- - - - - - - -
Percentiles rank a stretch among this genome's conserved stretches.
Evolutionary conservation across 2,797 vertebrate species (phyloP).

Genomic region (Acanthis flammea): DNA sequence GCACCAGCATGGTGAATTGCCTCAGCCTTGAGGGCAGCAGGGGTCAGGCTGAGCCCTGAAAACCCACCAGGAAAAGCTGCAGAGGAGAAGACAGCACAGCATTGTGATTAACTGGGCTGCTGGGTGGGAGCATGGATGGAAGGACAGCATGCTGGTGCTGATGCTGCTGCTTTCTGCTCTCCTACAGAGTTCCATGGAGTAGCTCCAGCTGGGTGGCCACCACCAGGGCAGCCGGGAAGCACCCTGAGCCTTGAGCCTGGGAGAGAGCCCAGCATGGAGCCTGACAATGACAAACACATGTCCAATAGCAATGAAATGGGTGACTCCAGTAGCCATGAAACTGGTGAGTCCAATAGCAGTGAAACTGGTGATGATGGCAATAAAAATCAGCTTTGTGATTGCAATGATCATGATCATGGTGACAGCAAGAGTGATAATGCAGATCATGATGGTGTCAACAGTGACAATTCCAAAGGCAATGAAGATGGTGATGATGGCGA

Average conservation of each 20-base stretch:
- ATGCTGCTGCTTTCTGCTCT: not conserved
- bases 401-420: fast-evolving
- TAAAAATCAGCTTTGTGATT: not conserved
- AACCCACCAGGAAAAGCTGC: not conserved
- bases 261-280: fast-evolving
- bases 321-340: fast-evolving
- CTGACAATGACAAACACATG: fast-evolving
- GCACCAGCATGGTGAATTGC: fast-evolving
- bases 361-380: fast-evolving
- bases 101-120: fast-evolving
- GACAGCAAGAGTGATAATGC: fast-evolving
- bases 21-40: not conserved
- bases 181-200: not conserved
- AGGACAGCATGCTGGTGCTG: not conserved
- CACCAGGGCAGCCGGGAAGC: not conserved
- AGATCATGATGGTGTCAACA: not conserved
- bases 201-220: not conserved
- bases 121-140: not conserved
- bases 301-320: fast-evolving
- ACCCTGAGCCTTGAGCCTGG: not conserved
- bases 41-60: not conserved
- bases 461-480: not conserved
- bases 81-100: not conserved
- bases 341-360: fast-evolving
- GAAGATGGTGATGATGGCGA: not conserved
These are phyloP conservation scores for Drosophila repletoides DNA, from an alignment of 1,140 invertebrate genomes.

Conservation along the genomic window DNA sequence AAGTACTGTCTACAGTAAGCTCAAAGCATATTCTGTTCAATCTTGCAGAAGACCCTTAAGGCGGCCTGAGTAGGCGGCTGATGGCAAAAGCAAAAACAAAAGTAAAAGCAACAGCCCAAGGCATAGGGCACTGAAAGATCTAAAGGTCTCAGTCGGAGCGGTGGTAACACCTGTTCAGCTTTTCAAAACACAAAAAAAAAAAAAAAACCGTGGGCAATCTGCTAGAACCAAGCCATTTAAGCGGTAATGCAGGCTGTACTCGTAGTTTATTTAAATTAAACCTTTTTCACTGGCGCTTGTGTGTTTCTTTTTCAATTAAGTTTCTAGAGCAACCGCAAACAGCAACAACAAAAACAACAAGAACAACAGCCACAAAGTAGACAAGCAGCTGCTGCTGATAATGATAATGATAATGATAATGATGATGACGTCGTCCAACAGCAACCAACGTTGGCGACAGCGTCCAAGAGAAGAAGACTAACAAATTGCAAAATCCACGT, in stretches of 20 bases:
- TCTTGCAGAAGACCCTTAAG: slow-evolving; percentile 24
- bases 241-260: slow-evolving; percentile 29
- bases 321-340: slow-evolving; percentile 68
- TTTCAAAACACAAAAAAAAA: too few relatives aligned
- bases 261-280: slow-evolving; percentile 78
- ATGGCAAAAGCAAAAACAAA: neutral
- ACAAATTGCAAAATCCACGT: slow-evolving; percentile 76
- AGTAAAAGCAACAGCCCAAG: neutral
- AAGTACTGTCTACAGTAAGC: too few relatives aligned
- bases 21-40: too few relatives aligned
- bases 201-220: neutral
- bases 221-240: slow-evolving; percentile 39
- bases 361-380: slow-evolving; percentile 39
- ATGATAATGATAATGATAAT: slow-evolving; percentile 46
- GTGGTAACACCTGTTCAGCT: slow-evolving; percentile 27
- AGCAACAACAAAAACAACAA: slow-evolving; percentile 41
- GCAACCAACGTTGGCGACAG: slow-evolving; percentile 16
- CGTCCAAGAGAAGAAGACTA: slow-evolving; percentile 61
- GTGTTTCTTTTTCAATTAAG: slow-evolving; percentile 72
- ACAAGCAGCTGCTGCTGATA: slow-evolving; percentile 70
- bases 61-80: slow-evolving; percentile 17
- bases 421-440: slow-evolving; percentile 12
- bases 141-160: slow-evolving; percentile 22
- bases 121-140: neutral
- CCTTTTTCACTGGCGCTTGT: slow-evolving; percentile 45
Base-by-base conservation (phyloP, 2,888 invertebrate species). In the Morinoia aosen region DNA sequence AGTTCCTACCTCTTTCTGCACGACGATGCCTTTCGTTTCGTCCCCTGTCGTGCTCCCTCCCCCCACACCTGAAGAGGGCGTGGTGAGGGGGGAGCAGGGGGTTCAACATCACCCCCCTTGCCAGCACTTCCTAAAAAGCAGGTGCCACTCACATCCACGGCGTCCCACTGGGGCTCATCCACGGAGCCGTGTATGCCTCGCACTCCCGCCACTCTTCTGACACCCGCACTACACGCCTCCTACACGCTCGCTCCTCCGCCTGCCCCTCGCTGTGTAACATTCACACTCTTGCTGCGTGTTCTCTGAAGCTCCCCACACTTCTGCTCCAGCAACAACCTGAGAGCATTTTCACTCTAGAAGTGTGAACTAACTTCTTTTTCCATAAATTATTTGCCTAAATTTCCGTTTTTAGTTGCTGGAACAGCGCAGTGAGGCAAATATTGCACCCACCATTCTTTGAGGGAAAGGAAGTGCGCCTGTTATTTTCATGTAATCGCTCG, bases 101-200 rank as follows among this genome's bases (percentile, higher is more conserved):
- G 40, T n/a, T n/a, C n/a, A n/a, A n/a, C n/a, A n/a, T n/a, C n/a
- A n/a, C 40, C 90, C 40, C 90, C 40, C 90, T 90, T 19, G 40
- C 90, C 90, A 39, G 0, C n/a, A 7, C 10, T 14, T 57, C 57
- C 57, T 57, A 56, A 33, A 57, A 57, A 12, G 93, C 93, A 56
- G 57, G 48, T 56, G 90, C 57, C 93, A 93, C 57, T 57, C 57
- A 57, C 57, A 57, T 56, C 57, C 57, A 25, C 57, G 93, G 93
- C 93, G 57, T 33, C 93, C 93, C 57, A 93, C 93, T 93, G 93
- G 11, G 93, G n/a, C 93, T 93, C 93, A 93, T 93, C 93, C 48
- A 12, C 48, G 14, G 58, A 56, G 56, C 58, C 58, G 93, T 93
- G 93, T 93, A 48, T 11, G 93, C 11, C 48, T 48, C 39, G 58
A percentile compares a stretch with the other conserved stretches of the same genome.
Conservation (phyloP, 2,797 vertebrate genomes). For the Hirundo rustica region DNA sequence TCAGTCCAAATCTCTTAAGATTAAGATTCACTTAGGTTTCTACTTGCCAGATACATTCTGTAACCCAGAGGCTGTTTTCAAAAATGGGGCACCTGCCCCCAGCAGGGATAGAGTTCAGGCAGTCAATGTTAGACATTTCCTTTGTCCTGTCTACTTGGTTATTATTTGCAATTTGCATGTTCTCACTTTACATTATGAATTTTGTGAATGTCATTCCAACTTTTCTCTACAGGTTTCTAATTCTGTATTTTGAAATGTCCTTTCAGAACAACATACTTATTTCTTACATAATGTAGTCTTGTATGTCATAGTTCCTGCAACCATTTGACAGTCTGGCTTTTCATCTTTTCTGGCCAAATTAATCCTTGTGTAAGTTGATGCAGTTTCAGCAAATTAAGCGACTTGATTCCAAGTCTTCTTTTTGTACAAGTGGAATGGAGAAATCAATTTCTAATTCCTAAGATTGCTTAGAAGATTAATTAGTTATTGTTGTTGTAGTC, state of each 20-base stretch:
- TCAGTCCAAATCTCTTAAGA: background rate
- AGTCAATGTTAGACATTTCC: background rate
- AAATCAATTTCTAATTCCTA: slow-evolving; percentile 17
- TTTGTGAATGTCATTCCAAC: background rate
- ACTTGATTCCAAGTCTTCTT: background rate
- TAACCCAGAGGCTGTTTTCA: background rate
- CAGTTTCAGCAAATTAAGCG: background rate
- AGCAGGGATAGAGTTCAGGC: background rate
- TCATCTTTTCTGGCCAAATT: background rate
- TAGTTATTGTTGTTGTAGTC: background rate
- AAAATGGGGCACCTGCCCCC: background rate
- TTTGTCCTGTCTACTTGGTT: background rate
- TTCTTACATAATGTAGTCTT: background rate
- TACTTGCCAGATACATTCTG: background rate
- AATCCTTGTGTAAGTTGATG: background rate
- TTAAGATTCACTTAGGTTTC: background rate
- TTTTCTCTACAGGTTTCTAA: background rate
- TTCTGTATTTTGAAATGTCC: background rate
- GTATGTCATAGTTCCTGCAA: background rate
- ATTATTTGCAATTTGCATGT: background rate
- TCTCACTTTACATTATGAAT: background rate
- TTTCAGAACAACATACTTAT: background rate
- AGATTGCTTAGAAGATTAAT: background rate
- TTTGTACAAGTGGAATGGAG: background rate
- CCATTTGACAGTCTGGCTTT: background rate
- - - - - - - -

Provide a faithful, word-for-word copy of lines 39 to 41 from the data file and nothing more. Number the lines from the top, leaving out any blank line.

- AGTAAAAGCAACAGCCCAAG: neutral
- AAGTACTGTCTACAGTAAGC: too few relatives aligned
- bases 21-40: too few relatives aligned